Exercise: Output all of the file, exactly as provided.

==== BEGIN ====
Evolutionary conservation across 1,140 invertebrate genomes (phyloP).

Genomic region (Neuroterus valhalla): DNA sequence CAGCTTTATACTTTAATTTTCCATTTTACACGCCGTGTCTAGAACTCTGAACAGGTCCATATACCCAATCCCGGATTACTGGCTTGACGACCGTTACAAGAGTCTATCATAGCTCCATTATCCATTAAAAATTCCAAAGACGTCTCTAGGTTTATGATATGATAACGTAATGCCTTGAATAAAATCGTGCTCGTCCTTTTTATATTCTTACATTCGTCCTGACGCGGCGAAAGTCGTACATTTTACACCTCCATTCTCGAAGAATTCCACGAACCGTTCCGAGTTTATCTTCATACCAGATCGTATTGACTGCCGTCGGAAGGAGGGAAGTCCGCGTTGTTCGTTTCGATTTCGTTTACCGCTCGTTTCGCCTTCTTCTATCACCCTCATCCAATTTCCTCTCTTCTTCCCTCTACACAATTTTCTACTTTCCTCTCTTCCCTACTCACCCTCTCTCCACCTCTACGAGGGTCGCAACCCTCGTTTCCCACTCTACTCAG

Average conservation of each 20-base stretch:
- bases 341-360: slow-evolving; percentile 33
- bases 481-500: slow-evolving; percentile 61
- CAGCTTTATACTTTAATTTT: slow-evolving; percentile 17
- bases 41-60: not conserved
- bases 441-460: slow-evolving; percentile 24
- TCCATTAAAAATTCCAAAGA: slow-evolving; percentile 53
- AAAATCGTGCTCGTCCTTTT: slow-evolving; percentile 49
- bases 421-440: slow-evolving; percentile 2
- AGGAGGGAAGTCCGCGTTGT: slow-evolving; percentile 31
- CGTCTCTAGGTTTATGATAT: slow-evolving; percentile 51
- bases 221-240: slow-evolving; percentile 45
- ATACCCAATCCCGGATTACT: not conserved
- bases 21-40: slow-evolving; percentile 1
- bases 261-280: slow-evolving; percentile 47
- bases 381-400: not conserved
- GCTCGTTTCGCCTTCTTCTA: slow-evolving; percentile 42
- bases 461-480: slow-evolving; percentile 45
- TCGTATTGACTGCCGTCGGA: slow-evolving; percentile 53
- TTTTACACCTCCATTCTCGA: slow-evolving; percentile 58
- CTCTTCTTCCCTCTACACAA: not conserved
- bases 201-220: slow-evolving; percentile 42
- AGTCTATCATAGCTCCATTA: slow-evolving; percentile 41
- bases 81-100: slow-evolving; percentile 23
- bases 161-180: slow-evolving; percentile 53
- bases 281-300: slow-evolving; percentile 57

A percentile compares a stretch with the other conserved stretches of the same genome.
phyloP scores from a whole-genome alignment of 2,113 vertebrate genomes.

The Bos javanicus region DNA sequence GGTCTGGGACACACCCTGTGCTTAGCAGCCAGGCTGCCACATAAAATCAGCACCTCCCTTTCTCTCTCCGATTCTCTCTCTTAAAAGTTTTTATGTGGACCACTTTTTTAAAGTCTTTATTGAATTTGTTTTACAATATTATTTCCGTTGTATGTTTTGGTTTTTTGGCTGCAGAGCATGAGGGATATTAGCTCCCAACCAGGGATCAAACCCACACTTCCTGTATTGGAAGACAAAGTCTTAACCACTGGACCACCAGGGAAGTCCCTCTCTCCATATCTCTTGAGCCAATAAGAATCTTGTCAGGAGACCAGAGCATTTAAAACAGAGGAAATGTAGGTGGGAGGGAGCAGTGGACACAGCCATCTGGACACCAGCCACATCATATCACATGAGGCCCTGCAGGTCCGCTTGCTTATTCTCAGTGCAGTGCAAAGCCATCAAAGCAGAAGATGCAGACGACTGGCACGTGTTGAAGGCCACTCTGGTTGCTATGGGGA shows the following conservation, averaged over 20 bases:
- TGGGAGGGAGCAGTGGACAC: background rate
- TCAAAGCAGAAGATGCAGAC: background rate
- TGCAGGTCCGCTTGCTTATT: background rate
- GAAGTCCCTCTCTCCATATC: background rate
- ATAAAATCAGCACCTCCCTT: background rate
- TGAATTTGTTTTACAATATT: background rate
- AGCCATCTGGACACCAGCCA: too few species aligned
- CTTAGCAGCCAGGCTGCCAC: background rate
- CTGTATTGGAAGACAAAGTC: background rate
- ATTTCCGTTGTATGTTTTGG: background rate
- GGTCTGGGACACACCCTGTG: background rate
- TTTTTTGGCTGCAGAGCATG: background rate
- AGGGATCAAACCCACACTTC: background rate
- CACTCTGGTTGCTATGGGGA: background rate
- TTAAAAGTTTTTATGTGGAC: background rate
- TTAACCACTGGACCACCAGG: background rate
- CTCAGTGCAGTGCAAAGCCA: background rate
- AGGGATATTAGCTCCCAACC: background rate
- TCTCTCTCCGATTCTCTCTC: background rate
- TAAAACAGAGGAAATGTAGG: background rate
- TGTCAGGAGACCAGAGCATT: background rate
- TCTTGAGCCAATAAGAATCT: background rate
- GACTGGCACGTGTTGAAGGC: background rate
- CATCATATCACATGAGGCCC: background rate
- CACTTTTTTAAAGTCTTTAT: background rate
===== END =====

Evolutionary conservation across 1,140 invertebrate genomes (phyloP).

Genomic region (Neuroterus valhalla): DNA sequence CAGCTTTATACTTTAATTTTCCATTTTACACGCCGTGTCTAGAACTCTGAACAGGTCCATATACCCAATCCCGGATTACTGGCTTGACGACCGTTACAAGAGTCTATCATAGCTCCATTATCCATTAAAAATTCCAAAGACGTCTCTAGGTTTATGATATGATAACGTAATGCCTTGAATAAAATCGTGCTCGTCCTTTTTATATTCTTACATTCGTCCTGACGCGGCGAAAGTCGTACATTTTACACCTCCATTCTCGAAGAATTCCACGAACCGTTCCGAGTTTATCTTCATACCAGATCGTATTGACTGCCGTCGGAAGGAGGGAAGTCCGCGTTGTTCGTTTCGATTTCGTTTACCGCTCGTTTCGCCTTCTTCTATCACCCTCATCCAATTTCCTCTCTTCTTCCCTCTACACAATTTTCTACTTTCCTCTCTTCCCTACTCACCCTCTCTCCACCTCTACGAGGGTCGCAACCCTCGTTTCCCACTCTACTCAG

Average conservation of each 20-base stretch:
- bases 341-360: slow-evolving; percentile 33
- bases 481-500: slow-evolving; percentile 61
- CAGCTTTATACTTTAATTTT: slow-evolving; percentile 17
- bases 41-60: not conserved
- bases 441-460: slow-evolving; percentile 24
- TCCATTAAAAATTCCAAAGA: slow-evolving; percentile 53
- AAAATCGTGCTCGTCCTTTT: slow-evolving; percentile 49
- bases 421-440: slow-evolving; percentile 2
- AGGAGGGAAGTCCGCGTTGT: slow-evolving; percentile 31
- CGTCTCTAGGTTTATGATAT: slow-evolving; percentile 51
- bases 221-240: slow-evolving; percentile 45
- ATACCCAATCCCGGATTACT: not conserved
- bases 21-40: slow-evolving; percentile 1
- bases 261-280: slow-evolving; percentile 47
- bases 381-400: not conserved
- GCTCGTTTCGCCTTCTTCTA: slow-evolving; percentile 42
- bases 461-480: slow-evolving; percentile 45
- TCGTATTGACTGCCGTCGGA: slow-evolving; percentile 53
- TTTTACACCTCCATTCTCGA: slow-evolving; percentile 58
- CTCTTCTTCCCTCTACACAA: not conserved
- bases 201-220: slow-evolving; percentile 42
- AGTCTATCATAGCTCCATTA: slow-evolving; percentile 41
- bases 81-100: slow-evolving; percentile 23
- bases 161-180: slow-evolving; percentile 53
- bases 281-300: slow-evolving; percentile 57

A percentile compares a stretch with the other conserved stretches of the same genome.
phyloP scores from a whole-genome alignment of 2,113 vertebrate genomes.

The Bos javanicus region DNA sequence GGTCTGGGACACACCCTGTGCTTAGCAGCCAGGCTGCCACATAAAATCAGCACCTCCCTTTCTCTCTCCGATTCTCTCTCTTAAAAGTTTTTATGTGGACCACTTTTTTAAAGTCTTTATTGAATTTGTTTTACAATATTATTTCCGTTGTATGTTTTGGTTTTTTGGCTGCAGAGCATGAGGGATATTAGCTCCCAACCAGGGATCAAACCCACACTTCCTGTATTGGAAGACAAAGTCTTAACCACTGGACCACCAGGGAAGTCCCTCTCTCCATATCTCTTGAGCCAATAAGAATCTTGTCAGGAGACCAGAGCATTTAAAACAGAGGAAATGTAGGTGGGAGGGAGCAGTGGACACAGCCATCTGGACACCAGCCACATCATATCACATGAGGCCCTGCAGGTCCGCTTGCTTATTCTCAGTGCAGTGCAAAGCCATCAAAGCAGAAGATGCAGACGACTGGCACGTGTTGAAGGCCACTCTGGTTGCTATGGGGA shows the following conservation, averaged over 20 bases:
- TGGGAGGGAGCAGTGGACAC: background rate
- TCAAAGCAGAAGATGCAGAC: background rate
- TGCAGGTCCGCTTGCTTATT: background rate
- GAAGTCCCTCTCTCCATATC: background rate
- ATAAAATCAGCACCTCCCTT: background rate
- TGAATTTGTTTTACAATATT: background rate
- AGCCATCTGGACACCAGCCA: too few species aligned
- CTTAGCAGCCAGGCTGCCAC: background rate
- CTGTATTGGAAGACAAAGTC: background rate
- ATTTCCGTTGTATGTTTTGG: background rate
- GGTCTGGGACACACCCTGTG: background rate
- TTTTTTGGCTGCAGAGCATG: background rate
- AGGGATCAAACCCACACTTC: background rate
- CACTCTGGTTGCTATGGGGA: background rate
- TTAAAAGTTTTTATGTGGAC: background rate
- TTAACCACTGGACCACCAGG: background rate
- CTCAGTGCAGTGCAAAGCCA: background rate
- AGGGATATTAGCTCCCAACC: background rate
- TCTCTCTCCGATTCTCTCTC: background rate
- TAAAACAGAGGAAATGTAGG: background rate
- TGTCAGGAGACCAGAGCATT: background rate
- TCTTGAGCCAATAAGAATCT: background rate
- GACTGGCACGTGTTGAAGGC: background rate
- CATCATATCACATGAGGCCC: background rate
- CACTTTTTTAAAGTCTTTAT: background rate